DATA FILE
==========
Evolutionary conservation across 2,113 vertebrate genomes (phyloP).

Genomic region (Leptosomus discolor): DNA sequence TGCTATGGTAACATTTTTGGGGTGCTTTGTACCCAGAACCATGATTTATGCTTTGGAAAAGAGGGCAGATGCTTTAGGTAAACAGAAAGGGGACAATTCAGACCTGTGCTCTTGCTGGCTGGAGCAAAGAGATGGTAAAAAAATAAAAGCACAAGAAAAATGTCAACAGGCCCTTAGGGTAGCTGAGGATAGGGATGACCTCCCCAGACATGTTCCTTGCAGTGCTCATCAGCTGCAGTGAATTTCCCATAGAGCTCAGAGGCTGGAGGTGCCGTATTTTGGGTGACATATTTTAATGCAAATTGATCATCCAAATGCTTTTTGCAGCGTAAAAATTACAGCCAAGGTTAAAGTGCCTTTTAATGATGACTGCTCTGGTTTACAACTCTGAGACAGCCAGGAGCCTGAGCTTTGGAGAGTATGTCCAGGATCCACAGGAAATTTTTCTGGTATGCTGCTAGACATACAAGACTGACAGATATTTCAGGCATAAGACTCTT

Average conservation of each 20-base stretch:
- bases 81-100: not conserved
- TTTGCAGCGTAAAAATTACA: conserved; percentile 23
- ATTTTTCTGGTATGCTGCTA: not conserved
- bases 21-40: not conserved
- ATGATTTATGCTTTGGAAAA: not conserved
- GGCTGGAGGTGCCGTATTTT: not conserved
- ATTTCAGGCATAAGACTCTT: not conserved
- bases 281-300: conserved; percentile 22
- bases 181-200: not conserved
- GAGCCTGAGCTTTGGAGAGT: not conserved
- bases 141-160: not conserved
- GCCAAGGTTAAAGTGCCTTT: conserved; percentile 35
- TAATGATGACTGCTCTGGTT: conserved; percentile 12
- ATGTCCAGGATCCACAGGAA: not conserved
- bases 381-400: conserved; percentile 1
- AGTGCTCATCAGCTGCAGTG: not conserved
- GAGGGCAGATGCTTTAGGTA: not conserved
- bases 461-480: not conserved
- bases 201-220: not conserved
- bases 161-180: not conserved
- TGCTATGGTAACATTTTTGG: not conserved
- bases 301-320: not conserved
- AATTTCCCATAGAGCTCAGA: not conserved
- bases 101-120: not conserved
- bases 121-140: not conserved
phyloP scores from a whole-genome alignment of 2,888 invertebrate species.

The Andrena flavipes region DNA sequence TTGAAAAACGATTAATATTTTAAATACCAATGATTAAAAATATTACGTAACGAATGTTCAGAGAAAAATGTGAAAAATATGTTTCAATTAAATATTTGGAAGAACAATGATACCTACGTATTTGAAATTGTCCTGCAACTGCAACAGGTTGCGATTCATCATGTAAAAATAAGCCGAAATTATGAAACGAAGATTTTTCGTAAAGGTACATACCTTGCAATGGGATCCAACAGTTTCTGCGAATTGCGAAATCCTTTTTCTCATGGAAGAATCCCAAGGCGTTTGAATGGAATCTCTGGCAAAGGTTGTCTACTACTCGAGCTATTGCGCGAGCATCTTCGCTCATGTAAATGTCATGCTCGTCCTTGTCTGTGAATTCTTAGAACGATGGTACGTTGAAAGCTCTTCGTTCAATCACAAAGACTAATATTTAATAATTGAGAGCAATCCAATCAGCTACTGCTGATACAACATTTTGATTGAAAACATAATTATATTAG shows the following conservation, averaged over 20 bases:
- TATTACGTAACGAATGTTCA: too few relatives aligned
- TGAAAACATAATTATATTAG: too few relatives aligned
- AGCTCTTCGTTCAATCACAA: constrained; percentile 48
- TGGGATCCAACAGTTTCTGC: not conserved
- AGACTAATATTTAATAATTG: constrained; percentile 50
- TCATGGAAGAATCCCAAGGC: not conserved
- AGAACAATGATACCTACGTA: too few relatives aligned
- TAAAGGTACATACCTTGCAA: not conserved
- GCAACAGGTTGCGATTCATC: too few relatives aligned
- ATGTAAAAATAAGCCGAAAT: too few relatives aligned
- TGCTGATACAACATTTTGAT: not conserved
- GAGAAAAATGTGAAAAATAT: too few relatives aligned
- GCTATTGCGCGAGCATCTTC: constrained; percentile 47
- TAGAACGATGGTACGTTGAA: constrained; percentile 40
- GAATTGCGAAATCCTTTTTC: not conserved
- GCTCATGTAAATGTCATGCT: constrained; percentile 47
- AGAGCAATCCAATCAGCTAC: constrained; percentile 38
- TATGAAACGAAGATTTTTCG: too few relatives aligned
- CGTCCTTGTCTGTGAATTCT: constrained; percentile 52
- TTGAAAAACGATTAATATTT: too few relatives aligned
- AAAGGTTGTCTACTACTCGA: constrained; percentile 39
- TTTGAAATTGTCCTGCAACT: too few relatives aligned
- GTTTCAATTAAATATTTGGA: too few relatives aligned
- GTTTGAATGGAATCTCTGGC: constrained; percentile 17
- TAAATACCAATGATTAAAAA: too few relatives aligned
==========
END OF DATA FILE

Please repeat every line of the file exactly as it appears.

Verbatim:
Evolutionary conservation across 2,113 vertebrate genomes (phyloP).

Genomic region (Leptosomus discolor): DNA sequence TGCTATGGTAACATTTTTGGGGTGCTTTGTACCCAGAACCATGATTTATGCTTTGGAAAAGAGGGCAGATGCTTTAGGTAAACAGAAAGGGGACAATTCAGACCTGTGCTCTTGCTGGCTGGAGCAAAGAGATGGTAAAAAAATAAAAGCACAAGAAAAATGTCAACAGGCCCTTAGGGTAGCTGAGGATAGGGATGACCTCCCCAGACATGTTCCTTGCAGTGCTCATCAGCTGCAGTGAATTTCCCATAGAGCTCAGAGGCTGGAGGTGCCGTATTTTGGGTGACATATTTTAATGCAAATTGATCATCCAAATGCTTTTTGCAGCGTAAAAATTACAGCCAAGGTTAAAGTGCCTTTTAATGATGACTGCTCTGGTTTACAACTCTGAGACAGCCAGGAGCCTGAGCTTTGGAGAGTATGTCCAGGATCCACAGGAAATTTTTCTGGTATGCTGCTAGACATACAAGACTGACAGATATTTCAGGCATAAGACTCTT

Average conservation of each 20-base stretch:
- bases 81-100: not conserved
- TTTGCAGCGTAAAAATTACA: conserved; percentile 23
- ATTTTTCTGGTATGCTGCTA: not conserved
- bases 21-40: not conserved
- ATGATTTATGCTTTGGAAAA: not conserved
- GGCTGGAGGTGCCGTATTTT: not conserved
- ATTTCAGGCATAAGACTCTT: not conserved
- bases 281-300: conserved; percentile 22
- bases 181-200: not conserved
- GAGCCTGAGCTTTGGAGAGT: not conserved
- bases 141-160: not conserved
- GCCAAGGTTAAAGTGCCTTT: conserved; percentile 35
- TAATGATGACTGCTCTGGTT: conserved; percentile 12
- ATGTCCAGGATCCACAGGAA: not conserved
- bases 381-400: conserved; percentile 1
- AGTGCTCATCAGCTGCAGTG: not conserved
- GAGGGCAGATGCTTTAGGTA: not conserved
- bases 461-480: not conserved
- bases 201-220: not conserved
- bases 161-180: not conserved
- TGCTATGGTAACATTTTTGG: not conserved
- bases 301-320: not conserved
- AATTTCCCATAGAGCTCAGA: not conserved
- bases 101-120: not conserved
- bases 121-140: not conserved
phyloP scores from a whole-genome alignment of 2,888 invertebrate species.

The Andrena flavipes region DNA sequence TTGAAAAACGATTAATATTTTAAATACCAATGATTAAAAATATTACGTAACGAATGTTCAGAGAAAAATGTGAAAAATATGTTTCAATTAAATATTTGGAAGAACAATGATACCTACGTATTTGAAATTGTCCTGCAACTGCAACAGGTTGCGATTCATCATGTAAAAATAAGCCGAAATTATGAAACGAAGATTTTTCGTAAAGGTACATACCTTGCAATGGGATCCAACAGTTTCTGCGAATTGCGAAATCCTTTTTCTCATGGAAGAATCCCAAGGCGTTTGAATGGAATCTCTGGCAAAGGTTGTCTACTACTCGAGCTATTGCGCGAGCATCTTCGCTCATGTAAATGTCATGCTCGTCCTTGTCTGTGAATTCTTAGAACGATGGTACGTTGAAAGCTCTTCGTTCAATCACAAAGACTAATATTTAATAATTGAGAGCAATCCAATCAGCTACTGCTGATACAACATTTTGATTGAAAACATAATTATATTAG shows the following conservation, averaged over 20 bases:
- TATTACGTAACGAATGTTCA: too few relatives aligned
- TGAAAACATAATTATATTAG: too few relatives aligned
- AGCTCTTCGTTCAATCACAA: constrained; percentile 48
- TGGGATCCAACAGTTTCTGC: not conserved
- AGACTAATATTTAATAATTG: constrained; percentile 50
- TCATGGAAGAATCCCAAGGC: not conserved
- AGAACAATGATACCTACGTA: too few relatives aligned
- TAAAGGTACATACCTTGCAA: not conserved
- GCAACAGGTTGCGATTCATC: too few relatives aligned
- ATGTAAAAATAAGCCGAAAT: too few relatives aligned
- TGCTGATACAACATTTTGAT: not conserved
- GAGAAAAATGTGAAAAATAT: too few relatives aligned
- GCTATTGCGCGAGCATCTTC: constrained; percentile 47
- TAGAACGATGGTACGTTGAA: constrained; percentile 40
- GAATTGCGAAATCCTTTTTC: not conserved
- GCTCATGTAAATGTCATGCT: constrained; percentile 47
- AGAGCAATCCAATCAGCTAC: constrained; percentile 38
- TATGAAACGAAGATTTTTCG: too few relatives aligned
- CGTCCTTGTCTGTGAATTCT: constrained; percentile 52
- TTGAAAAACGATTAATATTT: too few relatives aligned
- AAAGGTTGTCTACTACTCGA: constrained; percentile 39
- TTTGAAATTGTCCTGCAACT: too few relatives aligned
- GTTTCAATTAAATATTTGGA: too few relatives aligned
- GTTTGAATGGAATCTCTGGC: constrained; percentile 17
- TAAATACCAATGATTAAAAA: too few relatives aligned